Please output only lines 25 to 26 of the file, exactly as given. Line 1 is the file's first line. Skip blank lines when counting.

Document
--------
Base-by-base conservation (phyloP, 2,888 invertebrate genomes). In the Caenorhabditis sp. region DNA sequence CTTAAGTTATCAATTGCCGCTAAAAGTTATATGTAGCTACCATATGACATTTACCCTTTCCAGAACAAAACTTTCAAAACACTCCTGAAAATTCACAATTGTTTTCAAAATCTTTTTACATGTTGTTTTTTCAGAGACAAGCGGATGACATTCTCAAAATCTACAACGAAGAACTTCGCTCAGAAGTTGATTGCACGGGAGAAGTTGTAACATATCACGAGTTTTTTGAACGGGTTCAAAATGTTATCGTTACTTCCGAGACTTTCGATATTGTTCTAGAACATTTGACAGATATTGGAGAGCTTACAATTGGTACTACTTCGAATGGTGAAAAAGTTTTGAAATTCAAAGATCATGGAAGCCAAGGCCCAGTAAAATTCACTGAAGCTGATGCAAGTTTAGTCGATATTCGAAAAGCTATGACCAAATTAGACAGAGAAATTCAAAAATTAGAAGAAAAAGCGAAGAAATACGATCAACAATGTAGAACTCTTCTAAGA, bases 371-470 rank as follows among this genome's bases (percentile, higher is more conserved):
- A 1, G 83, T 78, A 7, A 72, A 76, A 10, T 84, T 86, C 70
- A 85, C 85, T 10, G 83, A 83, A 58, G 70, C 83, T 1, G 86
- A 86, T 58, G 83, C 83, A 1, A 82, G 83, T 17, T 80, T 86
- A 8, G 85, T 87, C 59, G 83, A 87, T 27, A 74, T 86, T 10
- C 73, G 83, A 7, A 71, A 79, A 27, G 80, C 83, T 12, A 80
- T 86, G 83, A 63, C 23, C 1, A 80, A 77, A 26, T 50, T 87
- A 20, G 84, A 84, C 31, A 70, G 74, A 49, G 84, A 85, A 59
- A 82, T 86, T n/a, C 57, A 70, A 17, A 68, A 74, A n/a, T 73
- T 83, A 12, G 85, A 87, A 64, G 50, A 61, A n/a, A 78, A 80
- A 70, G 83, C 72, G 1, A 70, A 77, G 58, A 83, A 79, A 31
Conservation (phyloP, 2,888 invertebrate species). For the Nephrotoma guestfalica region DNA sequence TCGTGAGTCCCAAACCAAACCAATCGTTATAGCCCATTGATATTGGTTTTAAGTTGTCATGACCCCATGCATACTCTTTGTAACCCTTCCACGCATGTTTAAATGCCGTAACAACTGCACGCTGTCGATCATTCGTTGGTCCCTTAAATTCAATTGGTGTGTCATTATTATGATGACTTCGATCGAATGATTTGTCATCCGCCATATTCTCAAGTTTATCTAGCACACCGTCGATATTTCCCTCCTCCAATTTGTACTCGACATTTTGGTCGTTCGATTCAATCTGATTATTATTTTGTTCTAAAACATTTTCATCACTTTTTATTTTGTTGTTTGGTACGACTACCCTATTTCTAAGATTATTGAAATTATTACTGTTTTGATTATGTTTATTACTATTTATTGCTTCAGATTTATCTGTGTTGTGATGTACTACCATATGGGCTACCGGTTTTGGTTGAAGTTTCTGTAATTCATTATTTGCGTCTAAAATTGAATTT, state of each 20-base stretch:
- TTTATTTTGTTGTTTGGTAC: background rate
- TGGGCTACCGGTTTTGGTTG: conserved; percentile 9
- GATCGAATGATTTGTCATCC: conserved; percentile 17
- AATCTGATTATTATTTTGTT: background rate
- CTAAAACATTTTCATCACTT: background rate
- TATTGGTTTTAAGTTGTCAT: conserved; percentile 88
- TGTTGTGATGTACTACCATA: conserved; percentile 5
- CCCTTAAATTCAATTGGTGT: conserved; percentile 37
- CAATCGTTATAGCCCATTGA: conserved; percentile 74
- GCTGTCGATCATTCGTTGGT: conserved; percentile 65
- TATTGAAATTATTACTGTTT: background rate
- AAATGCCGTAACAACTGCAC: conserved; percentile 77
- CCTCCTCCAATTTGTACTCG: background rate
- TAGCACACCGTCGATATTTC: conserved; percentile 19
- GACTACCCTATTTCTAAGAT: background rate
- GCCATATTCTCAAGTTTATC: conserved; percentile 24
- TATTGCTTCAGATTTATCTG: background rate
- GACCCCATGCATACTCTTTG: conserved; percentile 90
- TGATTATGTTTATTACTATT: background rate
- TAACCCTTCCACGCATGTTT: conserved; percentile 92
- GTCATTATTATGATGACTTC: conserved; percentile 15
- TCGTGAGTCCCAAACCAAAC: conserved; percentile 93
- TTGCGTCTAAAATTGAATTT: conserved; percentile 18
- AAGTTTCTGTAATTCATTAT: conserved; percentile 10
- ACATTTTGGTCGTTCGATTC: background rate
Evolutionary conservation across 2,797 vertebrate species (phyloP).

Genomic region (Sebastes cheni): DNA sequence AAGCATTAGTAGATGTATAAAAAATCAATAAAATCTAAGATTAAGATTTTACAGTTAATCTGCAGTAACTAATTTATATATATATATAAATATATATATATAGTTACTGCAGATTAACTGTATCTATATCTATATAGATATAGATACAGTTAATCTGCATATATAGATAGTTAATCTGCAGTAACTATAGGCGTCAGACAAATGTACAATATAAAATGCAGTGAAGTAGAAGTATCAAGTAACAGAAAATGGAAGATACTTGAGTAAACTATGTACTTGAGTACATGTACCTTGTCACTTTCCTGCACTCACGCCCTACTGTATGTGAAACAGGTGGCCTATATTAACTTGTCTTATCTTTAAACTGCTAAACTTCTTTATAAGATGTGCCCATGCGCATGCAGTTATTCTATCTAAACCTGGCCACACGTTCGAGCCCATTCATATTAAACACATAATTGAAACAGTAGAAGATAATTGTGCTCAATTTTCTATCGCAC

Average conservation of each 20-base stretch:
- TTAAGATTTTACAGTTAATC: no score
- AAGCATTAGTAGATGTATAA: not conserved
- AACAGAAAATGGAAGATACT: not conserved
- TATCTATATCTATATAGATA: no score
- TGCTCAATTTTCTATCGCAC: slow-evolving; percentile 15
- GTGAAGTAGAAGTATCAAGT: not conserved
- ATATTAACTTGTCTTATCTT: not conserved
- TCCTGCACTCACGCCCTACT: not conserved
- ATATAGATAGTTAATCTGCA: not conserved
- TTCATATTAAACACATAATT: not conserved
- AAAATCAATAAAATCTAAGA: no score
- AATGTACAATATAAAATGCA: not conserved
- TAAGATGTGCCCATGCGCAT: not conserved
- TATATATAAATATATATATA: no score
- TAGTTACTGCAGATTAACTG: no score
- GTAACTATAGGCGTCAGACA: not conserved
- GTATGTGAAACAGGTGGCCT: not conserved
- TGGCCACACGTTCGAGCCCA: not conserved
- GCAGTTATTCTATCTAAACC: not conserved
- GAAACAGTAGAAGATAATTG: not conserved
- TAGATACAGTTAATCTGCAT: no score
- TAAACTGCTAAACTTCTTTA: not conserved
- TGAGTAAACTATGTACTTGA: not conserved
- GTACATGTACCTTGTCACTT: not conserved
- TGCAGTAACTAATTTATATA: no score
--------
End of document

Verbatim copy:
- CCTCCTCCAATTTGTACTCG: background rate
- TAGCACACCGTCGATATTTC: conserved; percentile 19